Industry Insiders: Mark Grossich, Uptown Gentleman

Mark Grossich is the refined CEO of Hospitality Holdings, owner of elegant haunts like the World Bar, the Campbell Apartment, Bookmarks and Madison & Vine at the Library Hotel, and the Carnegie Club. He tells us of his mission to bring the sophisticated dram back to New York, holds forth on coke spoon hijinx, and caps off the night with a Shirley Temple.

Point of Origin: I’m from the Midwest, raised in Chicago. I did a lot of things before I came into the hospitality business, like washing the pots and pans in my family’s neighborhood restaurants when I was about 12 — casual places, the names of which I can’t even remember. My background is in marketing, and I have a masters degree from Northwestern, which is how I got into the business. I owned an advertising agency, a modeling agency, and a public relations agency, another owner of which wanted to partner up for a cocktail lounge; he found the location, and I founded what would become Hudson Bar and Books. It was such a success that I transitioned out of the PR business and into upscale cocktail lounges full time.

You also transitioned out of Chicago and into New York. Where I’ve been into it for quite a while now, like 15 years, and have done some interesting things. I built places I’m comfortable going to; it’s nice to have an elegant lounge to go to. They were absent from the New York scene for decades until we brought them back. Lounges then became a part of things here. Hudson Bar and Books was unique 10 years ago … we put sofas where barstools used to be. We had a dress code, so the clientele tended to be better dressed, more sophisticated — and they wanted a more sophisticated experience than dribbling beer on their running shoes. Not only did people read the books — they wanted to buy them! Someone would arrive, pick up a book or one of the newspapers, and read while waiting to meet somebody. Afterwards we created Beekman Bar and Books (that became the first Cigar Bar) and Carnegie Club.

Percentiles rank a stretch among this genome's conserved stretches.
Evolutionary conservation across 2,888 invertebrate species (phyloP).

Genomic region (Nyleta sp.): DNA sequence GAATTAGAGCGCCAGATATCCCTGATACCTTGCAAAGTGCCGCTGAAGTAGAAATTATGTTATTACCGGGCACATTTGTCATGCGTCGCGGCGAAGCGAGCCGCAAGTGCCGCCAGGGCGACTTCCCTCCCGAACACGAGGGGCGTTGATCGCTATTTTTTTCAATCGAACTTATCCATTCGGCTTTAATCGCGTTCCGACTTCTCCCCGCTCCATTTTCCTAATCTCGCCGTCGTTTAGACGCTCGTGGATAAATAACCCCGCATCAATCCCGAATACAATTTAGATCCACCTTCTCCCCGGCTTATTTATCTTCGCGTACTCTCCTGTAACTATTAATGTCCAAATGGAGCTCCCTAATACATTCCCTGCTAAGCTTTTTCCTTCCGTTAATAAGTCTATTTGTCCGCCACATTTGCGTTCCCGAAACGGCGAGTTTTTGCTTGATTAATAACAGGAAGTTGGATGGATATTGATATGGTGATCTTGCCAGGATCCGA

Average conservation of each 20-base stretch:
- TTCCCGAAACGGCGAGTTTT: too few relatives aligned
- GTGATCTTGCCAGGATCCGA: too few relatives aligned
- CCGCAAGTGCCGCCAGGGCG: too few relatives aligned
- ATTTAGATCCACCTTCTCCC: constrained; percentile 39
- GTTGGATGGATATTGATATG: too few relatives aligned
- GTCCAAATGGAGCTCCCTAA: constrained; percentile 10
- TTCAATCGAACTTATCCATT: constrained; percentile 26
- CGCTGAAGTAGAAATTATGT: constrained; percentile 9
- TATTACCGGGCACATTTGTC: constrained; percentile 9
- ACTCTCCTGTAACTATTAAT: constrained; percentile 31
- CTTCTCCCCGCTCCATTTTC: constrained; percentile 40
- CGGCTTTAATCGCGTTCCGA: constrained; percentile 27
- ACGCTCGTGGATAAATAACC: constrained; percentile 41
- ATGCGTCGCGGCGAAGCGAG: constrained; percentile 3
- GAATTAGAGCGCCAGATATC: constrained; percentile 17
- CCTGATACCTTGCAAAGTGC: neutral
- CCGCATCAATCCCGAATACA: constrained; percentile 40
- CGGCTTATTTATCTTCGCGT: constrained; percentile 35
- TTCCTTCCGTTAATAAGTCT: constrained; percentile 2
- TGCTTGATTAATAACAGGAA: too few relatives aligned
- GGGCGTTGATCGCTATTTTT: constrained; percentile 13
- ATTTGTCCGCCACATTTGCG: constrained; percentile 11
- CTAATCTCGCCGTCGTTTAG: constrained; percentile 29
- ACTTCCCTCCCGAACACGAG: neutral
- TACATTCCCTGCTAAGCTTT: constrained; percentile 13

But at the World Bar (in the Trump World Towers, opposite the United Nations), the barstools are so high you have to have hiking equipment to reach them. The Brazilian designer envisioned a stand-up bar, but women don’t’ want to climb the heights. My Portuguese and his English resulted in a particularly high bar, but that’s on our list to change. We did the Patio on East 47th Street, where the initial operators had a coffee bar. We served Moet, instead. The community approached me about taking it over, so I bought the license and got a liquor license. The park district assured us that we were a shoe-in to re-operate there, but we lost the space to operators whose only experience was failure. I have a penchant for the city’s landmarks, so when I was approached by the MTA (the landlord for Grand Central Station) to resurrect the Campbell Apartment, I took a look. We had the right concept for the place, but you should have seen it! The first thing I wanted to do was restore the space, bring it back to the 1920s. (Campbell was one of the money men for Commodore Vanderbilt’s terminus: he took the “corner office” on 42nd and Vanderbilt as repayment). The concept resonated with them, and with the hundreds of millions they were spending restoring Grand Central, another mil was a drop in the bucket. Now, people look at it and say “Wow!”, but the place was a wreck. The leaded glass windows were boarded up; the massive ductwork was hanging from what had been an elegant ceiling; there were workers’ cubicles all over the place. We hired the guys who paint federal buildings here and put them to work as if they were painting the Sistine Chapel, on their backs. We asked Mina Campbell (no relation to the original Campbell) who worked with Mark Birley on his clubs in London to do the restoration we wanted. We matched the colors and patterns of the original room to create an elegant space with the best of service, a quiet space inside city-within-a-city that is Grand Central Station. We attracted a significant destination crowd who wanted to take a train back in time.

Bet you wish you could get your hands on the Cloud Club. I wish. I was up in the Chrysler Building years ago where the Cloud Club was (railroad magnates made an exclusive club at the top of the building where Phillip Johnson’s architectural office is now), but the closest thing we could create in the neighborhood was the Bookmarks rooftop lounge in the Library Hotel at 41st and Madison. We were so successful at it that the owner asked us to take over the restaurant, so now we’re doing Madison & Vine. We’ve resurrected the wine bar, much as we brought back the upscale cocktail lounge. Now it’s time for a renaissance for the wine bar.